4. says:

    What can I say It s just a beautiful piece of writing When you read in reviews that each word is carefully crafted I think they must have been thinking about this work because I was taken by how many of the descriptions in the book are so well conveyed in a few short colourful intense words I found myself writing them down which I rarely do as I didn t want to interrupt the narrative The plot is well described by others so I won t repeat it but it s the sense of time and place which is so well evoked especially the 1950 s which is conveyed in all its claustrophobia The character Colin feels trapped in an open prison, which is probably an accurate description of the times One line that did stay with me was when Colin 1950 s chose not to pass judgement on his model for his prostitution work as he gives up his body for money and pleasure while I give up my soul for money and tedium Spoken for all civil servants I found the last character, the one in the 1990 s, the least likeable It is a walk through 10 years of gross sexual indulgence, prostitution or escort work if you re a man and drug fuelled encounters in the seedy side of London s gay world Never having been in a gay club or even mixed with anyone who frequented them I will take the author s word on the realism It sounds pretty real anyway He tried to link Jack Rose s lifestyle in 1895 with contemporary London or maybe contrast it You decide I doubt you will be disappointed I m on my third reading in two years which is a record in itself All three lives are subtly interwoven over time and a credit to the writer that he could make the link as they subtly touch hands as it were through the passage of time You will find a 4 page explanation of how the book came to be written and why it is written using three time periods 1895, 1950 and 1998 roughly 50 years apart.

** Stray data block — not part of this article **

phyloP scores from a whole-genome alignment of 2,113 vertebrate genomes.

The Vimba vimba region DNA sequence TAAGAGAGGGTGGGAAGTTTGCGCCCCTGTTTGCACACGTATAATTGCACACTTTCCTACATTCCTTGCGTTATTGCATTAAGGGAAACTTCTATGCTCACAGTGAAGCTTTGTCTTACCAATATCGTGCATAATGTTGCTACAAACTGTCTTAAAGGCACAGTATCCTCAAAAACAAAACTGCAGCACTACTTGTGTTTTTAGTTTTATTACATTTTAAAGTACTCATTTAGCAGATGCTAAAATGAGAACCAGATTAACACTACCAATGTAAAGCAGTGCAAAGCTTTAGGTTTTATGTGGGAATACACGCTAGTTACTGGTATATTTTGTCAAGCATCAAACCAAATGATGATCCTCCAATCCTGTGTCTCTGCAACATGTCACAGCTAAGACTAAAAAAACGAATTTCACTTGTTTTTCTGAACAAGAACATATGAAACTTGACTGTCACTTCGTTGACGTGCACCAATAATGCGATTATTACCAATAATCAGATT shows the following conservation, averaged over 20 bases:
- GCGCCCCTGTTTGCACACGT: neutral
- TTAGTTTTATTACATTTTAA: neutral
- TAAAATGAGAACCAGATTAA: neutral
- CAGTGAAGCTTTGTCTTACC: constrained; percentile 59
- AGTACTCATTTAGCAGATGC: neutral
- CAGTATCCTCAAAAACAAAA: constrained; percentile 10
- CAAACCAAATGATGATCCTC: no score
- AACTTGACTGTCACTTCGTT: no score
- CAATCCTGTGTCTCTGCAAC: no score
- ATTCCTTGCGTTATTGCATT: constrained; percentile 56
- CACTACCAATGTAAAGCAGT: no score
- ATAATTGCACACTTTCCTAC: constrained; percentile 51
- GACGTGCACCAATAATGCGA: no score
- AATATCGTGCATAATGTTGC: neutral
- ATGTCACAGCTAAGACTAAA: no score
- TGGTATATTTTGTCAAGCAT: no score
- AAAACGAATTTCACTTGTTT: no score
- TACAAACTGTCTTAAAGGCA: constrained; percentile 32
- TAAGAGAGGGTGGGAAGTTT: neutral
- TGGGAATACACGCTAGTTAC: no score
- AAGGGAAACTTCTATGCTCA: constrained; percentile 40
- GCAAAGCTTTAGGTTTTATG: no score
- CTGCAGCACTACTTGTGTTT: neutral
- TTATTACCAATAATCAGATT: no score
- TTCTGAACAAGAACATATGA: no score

5. says: